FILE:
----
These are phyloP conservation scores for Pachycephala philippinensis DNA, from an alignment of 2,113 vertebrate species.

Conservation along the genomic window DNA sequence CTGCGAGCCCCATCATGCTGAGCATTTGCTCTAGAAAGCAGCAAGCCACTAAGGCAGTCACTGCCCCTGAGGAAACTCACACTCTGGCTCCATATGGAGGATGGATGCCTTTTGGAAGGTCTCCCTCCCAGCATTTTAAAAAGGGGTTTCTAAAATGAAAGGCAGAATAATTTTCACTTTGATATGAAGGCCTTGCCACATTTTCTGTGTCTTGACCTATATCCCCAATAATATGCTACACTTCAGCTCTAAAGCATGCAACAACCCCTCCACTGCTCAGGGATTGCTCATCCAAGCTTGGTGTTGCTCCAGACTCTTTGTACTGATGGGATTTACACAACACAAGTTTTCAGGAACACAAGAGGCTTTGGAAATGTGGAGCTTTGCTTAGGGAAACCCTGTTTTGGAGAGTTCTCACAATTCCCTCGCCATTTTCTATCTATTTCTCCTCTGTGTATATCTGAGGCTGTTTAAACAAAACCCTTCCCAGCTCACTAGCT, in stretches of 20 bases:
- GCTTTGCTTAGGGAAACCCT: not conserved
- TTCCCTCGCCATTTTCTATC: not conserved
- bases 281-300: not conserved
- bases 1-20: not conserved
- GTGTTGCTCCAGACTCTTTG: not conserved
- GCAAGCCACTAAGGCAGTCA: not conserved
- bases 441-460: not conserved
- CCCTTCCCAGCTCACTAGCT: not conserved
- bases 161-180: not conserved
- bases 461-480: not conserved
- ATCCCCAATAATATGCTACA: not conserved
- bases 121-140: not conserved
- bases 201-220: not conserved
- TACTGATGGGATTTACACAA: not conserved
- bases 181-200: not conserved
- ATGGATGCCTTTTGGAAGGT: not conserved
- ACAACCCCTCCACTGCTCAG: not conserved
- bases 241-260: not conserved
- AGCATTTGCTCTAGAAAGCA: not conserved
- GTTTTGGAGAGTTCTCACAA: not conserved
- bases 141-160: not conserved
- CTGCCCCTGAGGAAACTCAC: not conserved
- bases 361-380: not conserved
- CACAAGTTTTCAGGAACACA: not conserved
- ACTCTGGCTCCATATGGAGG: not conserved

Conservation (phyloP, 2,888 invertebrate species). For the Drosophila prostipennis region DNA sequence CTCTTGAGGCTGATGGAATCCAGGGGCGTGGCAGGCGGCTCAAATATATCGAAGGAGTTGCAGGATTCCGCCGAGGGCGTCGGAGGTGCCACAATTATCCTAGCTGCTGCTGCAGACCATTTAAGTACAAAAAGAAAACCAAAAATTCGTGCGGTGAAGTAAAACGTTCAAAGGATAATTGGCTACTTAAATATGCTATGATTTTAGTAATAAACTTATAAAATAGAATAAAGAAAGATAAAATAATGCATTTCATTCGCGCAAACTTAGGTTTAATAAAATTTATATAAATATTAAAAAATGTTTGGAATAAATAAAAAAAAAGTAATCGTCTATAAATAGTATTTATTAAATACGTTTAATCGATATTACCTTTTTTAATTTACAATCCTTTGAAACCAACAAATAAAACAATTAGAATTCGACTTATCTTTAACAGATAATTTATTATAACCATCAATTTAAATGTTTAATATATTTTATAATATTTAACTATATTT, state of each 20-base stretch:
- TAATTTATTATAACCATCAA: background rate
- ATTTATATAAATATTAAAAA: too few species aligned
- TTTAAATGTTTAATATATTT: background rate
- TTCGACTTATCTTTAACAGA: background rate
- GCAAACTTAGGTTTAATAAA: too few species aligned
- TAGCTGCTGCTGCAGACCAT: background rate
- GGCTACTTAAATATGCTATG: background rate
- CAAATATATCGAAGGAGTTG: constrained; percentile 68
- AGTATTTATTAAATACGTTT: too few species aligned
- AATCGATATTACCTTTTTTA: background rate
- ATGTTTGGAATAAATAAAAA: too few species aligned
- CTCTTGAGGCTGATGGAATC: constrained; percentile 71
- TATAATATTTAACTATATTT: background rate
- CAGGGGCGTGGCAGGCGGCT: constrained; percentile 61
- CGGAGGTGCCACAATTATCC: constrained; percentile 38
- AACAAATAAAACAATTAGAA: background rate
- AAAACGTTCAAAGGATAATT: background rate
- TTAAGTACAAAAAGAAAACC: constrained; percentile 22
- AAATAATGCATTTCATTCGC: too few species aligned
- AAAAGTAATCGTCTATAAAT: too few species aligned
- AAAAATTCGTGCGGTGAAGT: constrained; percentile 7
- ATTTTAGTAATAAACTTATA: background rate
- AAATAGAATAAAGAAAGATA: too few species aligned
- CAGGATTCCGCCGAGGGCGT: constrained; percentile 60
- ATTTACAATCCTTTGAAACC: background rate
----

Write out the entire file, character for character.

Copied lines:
These are phyloP conservation scores for Pachycephala philippinensis DNA, from an alignment of 2,113 vertebrate species.

Conservation along the genomic window DNA sequence CTGCGAGCCCCATCATGCTGAGCATTTGCTCTAGAAAGCAGCAAGCCACTAAGGCAGTCACTGCCCCTGAGGAAACTCACACTCTGGCTCCATATGGAGGATGGATGCCTTTTGGAAGGTCTCCCTCCCAGCATTTTAAAAAGGGGTTTCTAAAATGAAAGGCAGAATAATTTTCACTTTGATATGAAGGCCTTGCCACATTTTCTGTGTCTTGACCTATATCCCCAATAATATGCTACACTTCAGCTCTAAAGCATGCAACAACCCCTCCACTGCTCAGGGATTGCTCATCCAAGCTTGGTGTTGCTCCAGACTCTTTGTACTGATGGGATTTACACAACACAAGTTTTCAGGAACACAAGAGGCTTTGGAAATGTGGAGCTTTGCTTAGGGAAACCCTGTTTTGGAGAGTTCTCACAATTCCCTCGCCATTTTCTATCTATTTCTCCTCTGTGTATATCTGAGGCTGTTTAAACAAAACCCTTCCCAGCTCACTAGCT, in stretches of 20 bases:
- GCTTTGCTTAGGGAAACCCT: not conserved
- TTCCCTCGCCATTTTCTATC: not conserved
- bases 281-300: not conserved
- bases 1-20: not conserved
- GTGTTGCTCCAGACTCTTTG: not conserved
- GCAAGCCACTAAGGCAGTCA: not conserved
- bases 441-460: not conserved
- CCCTTCCCAGCTCACTAGCT: not conserved
- bases 161-180: not conserved
- bases 461-480: not conserved
- ATCCCCAATAATATGCTACA: not conserved
- bases 121-140: not conserved
- bases 201-220: not conserved
- TACTGATGGGATTTACACAA: not conserved
- bases 181-200: not conserved
- ATGGATGCCTTTTGGAAGGT: not conserved
- ACAACCCCTCCACTGCTCAG: not conserved
- bases 241-260: not conserved
- AGCATTTGCTCTAGAAAGCA: not conserved
- GTTTTGGAGAGTTCTCACAA: not conserved
- bases 141-160: not conserved
- CTGCCCCTGAGGAAACTCAC: not conserved
- bases 361-380: not conserved
- CACAAGTTTTCAGGAACACA: not conserved
- ACTCTGGCTCCATATGGAGG: not conserved

Conservation (phyloP, 2,888 invertebrate species). For the Drosophila prostipennis region DNA sequence CTCTTGAGGCTGATGGAATCCAGGGGCGTGGCAGGCGGCTCAAATATATCGAAGGAGTTGCAGGATTCCGCCGAGGGCGTCGGAGGTGCCACAATTATCCTAGCTGCTGCTGCAGACCATTTAAGTACAAAAAGAAAACCAAAAATTCGTGCGGTGAAGTAAAACGTTCAAAGGATAATTGGCTACTTAAATATGCTATGATTTTAGTAATAAACTTATAAAATAGAATAAAGAAAGATAAAATAATGCATTTCATTCGCGCAAACTTAGGTTTAATAAAATTTATATAAATATTAAAAAATGTTTGGAATAAATAAAAAAAAAGTAATCGTCTATAAATAGTATTTATTAAATACGTTTAATCGATATTACCTTTTTTAATTTACAATCCTTTGAAACCAACAAATAAAACAATTAGAATTCGACTTATCTTTAACAGATAATTTATTATAACCATCAATTTAAATGTTTAATATATTTTATAATATTTAACTATATTT, state of each 20-base stretch:
- TAATTTATTATAACCATCAA: background rate
- ATTTATATAAATATTAAAAA: too few species aligned
- TTTAAATGTTTAATATATTT: background rate
- TTCGACTTATCTTTAACAGA: background rate
- GCAAACTTAGGTTTAATAAA: too few species aligned
- TAGCTGCTGCTGCAGACCAT: background rate
- GGCTACTTAAATATGCTATG: background rate
- CAAATATATCGAAGGAGTTG: constrained; percentile 68
- AGTATTTATTAAATACGTTT: too few species aligned
- AATCGATATTACCTTTTTTA: background rate
- ATGTTTGGAATAAATAAAAA: too few species aligned
- CTCTTGAGGCTGATGGAATC: constrained; percentile 71
- TATAATATTTAACTATATTT: background rate
- CAGGGGCGTGGCAGGCGGCT: constrained; percentile 61
- CGGAGGTGCCACAATTATCC: constrained; percentile 38
- AACAAATAAAACAATTAGAA: background rate
- AAAACGTTCAAAGGATAATT: background rate
- TTAAGTACAAAAAGAAAACC: constrained; percentile 22
- AAATAATGCATTTCATTCGC: too few species aligned
- AAAAGTAATCGTCTATAAAT: too few species aligned
- AAAAATTCGTGCGGTGAAGT: constrained; percentile 7
- ATTTTAGTAATAAACTTATA: background rate
- AAATAGAATAAAGAAAGATA: too few species aligned
- CAGGATTCCGCCGAGGGCGT: constrained; percentile 60
- ATTTACAATCCTTTGAAACC: background rate